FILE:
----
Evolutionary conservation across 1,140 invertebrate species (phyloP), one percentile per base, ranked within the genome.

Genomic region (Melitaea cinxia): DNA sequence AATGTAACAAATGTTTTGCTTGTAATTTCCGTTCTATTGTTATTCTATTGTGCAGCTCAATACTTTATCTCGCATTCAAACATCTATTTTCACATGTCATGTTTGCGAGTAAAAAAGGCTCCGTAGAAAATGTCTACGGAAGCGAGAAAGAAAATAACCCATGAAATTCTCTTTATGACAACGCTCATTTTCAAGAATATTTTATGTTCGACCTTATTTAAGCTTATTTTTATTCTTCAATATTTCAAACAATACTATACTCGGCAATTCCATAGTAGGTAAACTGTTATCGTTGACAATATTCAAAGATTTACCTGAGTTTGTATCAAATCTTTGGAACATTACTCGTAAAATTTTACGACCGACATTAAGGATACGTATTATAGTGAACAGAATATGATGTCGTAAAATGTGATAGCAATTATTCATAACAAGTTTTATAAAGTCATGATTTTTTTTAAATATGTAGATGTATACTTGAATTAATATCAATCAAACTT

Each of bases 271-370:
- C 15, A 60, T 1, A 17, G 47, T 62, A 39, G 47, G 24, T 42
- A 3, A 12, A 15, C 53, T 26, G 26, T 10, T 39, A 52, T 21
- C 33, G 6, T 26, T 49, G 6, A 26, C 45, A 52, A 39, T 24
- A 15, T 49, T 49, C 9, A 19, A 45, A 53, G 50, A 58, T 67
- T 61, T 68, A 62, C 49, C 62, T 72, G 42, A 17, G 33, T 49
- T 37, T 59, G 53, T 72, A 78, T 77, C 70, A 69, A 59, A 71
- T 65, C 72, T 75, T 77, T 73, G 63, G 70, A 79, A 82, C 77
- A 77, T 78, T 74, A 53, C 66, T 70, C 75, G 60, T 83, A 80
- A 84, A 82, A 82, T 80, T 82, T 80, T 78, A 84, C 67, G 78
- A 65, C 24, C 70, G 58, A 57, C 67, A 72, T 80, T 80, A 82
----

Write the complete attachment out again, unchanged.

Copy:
Evolutionary conservation across 1,140 invertebrate species (phyloP), one percentile per base, ranked within the genome.

Genomic region (Melitaea cinxia): DNA sequence AATGTAACAAATGTTTTGCTTGTAATTTCCGTTCTATTGTTATTCTATTGTGCAGCTCAATACTTTATCTCGCATTCAAACATCTATTTTCACATGTCATGTTTGCGAGTAAAAAAGGCTCCGTAGAAAATGTCTACGGAAGCGAGAAAGAAAATAACCCATGAAATTCTCTTTATGACAACGCTCATTTTCAAGAATATTTTATGTTCGACCTTATTTAAGCTTATTTTTATTCTTCAATATTTCAAACAATACTATACTCGGCAATTCCATAGTAGGTAAACTGTTATCGTTGACAATATTCAAAGATTTACCTGAGTTTGTATCAAATCTTTGGAACATTACTCGTAAAATTTTACGACCGACATTAAGGATACGTATTATAGTGAACAGAATATGATGTCGTAAAATGTGATAGCAATTATTCATAACAAGTTTTATAAAGTCATGATTTTTTTTAAATATGTAGATGTATACTTGAATTAATATCAATCAAACTT

Each of bases 271-370:
- C 15, A 60, T 1, A 17, G 47, T 62, A 39, G 47, G 24, T 42
- A 3, A 12, A 15, C 53, T 26, G 26, T 10, T 39, A 52, T 21
- C 33, G 6, T 26, T 49, G 6, A 26, C 45, A 52, A 39, T 24
- A 15, T 49, T 49, C 9, A 19, A 45, A 53, G 50, A 58, T 67
- T 61, T 68, A 62, C 49, C 62, T 72, G 42, A 17, G 33, T 49
- T 37, T 59, G 53, T 72, A 78, T 77, C 70, A 69, A 59, A 71
- T 65, C 72, T 75, T 77, T 73, G 63, G 70, A 79, A 82, C 77
- A 77, T 78, T 74, A 53, C 66, T 70, C 75, G 60, T 83, A 80
- A 84, A 82, A 82, T 80, T 82, T 80, T 78, A 84, C 67, G 78
- A 65, C 24, C 70, G 58, A 57, C 67, A 72, T 80, T 80, A 82